The boy and his mother were being treated in a specially ventilated room at the University of Chicago's Comer Children's Hospital, the Chicago Tribune reported Saturday.
The family's name and home town were not released at their request.
The boy developed a virulent rash over 80 percent of his body earlier this month after coming in contact with his father, who had recently been vaccinated for smallpox before he was to be deployed overseas by the Army, the paper said.
Physicians stressed that the boy was not suffering from smallpox, but from the related vaccinia virus which is used to convey immunity to the much deadlier disease. They said the infection was a rare condition called eczema vaccinatum, which has not been reported since at least 1990, when the military ended a previous program of smallpox vaccination. Smallpox was declared eradicated in 1980.
The military began smallpox vaccinations again in 2002 because of bioterrorism fears.
Doctors said the child suffered from eczema, which is a known risk factor for vaccinia infection. People with eczema are warned not to have close physical contact with the recently vaccinated because the condition allows the virus to enter the skin, they said.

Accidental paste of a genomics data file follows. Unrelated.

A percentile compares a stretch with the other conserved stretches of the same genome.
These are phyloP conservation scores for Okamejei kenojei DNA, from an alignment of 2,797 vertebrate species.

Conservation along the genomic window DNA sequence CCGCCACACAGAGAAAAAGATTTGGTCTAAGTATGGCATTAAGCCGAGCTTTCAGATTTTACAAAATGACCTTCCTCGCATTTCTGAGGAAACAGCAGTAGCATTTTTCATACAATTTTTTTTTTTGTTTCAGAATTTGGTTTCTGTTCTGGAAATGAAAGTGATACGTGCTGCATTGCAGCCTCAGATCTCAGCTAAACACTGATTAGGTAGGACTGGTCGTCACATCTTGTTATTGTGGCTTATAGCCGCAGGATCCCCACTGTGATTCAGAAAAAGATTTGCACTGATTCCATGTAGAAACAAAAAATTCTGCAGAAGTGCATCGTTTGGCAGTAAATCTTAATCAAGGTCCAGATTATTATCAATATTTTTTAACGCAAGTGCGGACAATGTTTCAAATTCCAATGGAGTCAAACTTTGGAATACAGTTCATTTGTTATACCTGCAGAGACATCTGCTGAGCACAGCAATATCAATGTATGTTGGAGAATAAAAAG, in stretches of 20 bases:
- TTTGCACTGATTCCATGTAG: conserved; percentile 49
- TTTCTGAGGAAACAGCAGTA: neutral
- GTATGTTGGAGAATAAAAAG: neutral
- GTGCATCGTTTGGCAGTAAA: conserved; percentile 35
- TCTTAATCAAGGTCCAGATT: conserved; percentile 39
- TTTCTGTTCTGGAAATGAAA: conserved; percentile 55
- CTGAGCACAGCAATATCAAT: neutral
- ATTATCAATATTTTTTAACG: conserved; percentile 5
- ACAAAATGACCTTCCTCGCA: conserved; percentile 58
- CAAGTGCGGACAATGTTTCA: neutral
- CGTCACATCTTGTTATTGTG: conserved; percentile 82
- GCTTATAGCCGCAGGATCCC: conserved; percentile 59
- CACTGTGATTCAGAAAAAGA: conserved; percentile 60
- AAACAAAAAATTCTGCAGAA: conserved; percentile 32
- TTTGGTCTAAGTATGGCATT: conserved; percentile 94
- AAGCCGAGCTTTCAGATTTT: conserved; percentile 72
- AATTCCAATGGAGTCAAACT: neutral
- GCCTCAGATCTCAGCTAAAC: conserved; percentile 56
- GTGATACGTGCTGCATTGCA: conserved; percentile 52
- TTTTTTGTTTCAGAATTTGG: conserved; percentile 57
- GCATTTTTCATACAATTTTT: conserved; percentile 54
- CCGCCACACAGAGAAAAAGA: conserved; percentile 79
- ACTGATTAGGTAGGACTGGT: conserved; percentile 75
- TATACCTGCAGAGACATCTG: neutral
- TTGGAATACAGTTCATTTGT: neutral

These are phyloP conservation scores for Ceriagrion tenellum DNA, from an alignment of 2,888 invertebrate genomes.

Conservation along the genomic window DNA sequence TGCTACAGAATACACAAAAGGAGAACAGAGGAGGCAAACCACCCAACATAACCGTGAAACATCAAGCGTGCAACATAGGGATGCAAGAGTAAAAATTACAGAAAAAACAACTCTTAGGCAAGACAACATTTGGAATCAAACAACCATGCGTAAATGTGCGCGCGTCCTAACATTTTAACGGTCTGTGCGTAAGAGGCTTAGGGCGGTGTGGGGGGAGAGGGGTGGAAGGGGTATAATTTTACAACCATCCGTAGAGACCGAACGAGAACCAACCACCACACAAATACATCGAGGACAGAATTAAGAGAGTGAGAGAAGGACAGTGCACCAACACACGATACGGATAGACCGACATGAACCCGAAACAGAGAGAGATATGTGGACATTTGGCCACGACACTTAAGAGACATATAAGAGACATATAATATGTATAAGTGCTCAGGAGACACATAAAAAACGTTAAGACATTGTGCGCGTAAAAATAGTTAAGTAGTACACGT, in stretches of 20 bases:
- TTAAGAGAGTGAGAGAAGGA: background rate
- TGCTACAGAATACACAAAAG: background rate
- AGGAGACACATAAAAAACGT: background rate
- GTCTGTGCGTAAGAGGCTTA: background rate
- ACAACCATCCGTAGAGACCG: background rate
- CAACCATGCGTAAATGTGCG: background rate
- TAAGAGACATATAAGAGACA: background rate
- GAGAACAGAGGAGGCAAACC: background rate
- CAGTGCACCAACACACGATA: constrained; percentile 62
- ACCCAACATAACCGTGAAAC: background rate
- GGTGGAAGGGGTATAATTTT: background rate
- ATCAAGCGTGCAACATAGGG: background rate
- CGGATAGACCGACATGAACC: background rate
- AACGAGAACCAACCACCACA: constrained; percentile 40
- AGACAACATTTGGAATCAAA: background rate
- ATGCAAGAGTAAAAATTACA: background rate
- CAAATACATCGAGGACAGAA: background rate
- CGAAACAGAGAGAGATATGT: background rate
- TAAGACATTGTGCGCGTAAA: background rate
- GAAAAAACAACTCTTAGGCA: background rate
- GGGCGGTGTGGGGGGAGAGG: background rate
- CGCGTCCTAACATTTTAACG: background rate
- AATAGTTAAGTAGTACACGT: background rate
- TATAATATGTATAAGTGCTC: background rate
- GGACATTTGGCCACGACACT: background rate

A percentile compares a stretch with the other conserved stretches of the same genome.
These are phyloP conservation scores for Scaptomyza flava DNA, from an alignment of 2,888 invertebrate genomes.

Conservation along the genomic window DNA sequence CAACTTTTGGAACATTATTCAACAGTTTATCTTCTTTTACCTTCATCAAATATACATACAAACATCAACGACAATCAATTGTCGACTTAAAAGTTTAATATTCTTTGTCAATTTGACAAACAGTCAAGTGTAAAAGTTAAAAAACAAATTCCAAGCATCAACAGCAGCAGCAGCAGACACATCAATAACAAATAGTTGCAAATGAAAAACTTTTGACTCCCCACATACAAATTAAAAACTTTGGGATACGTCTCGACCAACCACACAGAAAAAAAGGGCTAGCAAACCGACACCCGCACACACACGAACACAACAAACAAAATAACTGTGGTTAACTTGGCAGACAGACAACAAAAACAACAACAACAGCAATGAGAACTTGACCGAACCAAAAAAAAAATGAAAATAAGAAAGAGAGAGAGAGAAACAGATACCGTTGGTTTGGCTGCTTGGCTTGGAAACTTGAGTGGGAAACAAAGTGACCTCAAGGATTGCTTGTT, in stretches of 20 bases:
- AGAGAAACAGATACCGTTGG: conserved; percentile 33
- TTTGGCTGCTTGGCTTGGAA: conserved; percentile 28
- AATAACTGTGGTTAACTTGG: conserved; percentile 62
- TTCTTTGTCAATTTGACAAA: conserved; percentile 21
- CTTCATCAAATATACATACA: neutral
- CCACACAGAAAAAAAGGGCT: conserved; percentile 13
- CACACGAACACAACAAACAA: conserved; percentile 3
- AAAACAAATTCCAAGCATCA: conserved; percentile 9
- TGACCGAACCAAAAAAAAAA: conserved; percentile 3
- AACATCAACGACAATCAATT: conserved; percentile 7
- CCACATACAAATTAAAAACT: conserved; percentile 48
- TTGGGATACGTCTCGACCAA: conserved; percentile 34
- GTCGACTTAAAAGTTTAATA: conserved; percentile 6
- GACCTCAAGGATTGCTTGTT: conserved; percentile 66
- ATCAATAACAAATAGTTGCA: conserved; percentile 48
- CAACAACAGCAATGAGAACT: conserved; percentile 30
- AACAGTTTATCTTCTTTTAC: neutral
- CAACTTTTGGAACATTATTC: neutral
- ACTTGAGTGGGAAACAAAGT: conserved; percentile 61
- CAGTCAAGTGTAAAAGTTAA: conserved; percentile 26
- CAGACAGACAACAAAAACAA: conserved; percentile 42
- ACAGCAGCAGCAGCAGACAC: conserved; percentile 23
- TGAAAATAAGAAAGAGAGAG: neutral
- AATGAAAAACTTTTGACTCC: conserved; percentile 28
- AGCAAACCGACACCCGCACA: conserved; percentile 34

The U.S. Defense Department and federal, state and local health authorities have been in daily contact with the hospital about the case. Health officials say there is no infection risk for the general population because the vaccinia virus can be spread only through close physical contact.
Nonetheless, Dr. Madelyn Kahana, the hospital's chief of pediatric intensive care, said staff members treating the boy and his mother were required to wear face masks and gloves, and that the two had been placed in a special room with negative air pressure, so all air would blow inward.
Kahana said the boy had been treated with a potent antiviral drug, as well as with an anti-vaccinia agent supplied by the CDC and the experimental drug ST-246, which was untried as a therapy in humans.
She said the boy appeared to be improving this week, but will probably lose 20 percent of his outer skin layer.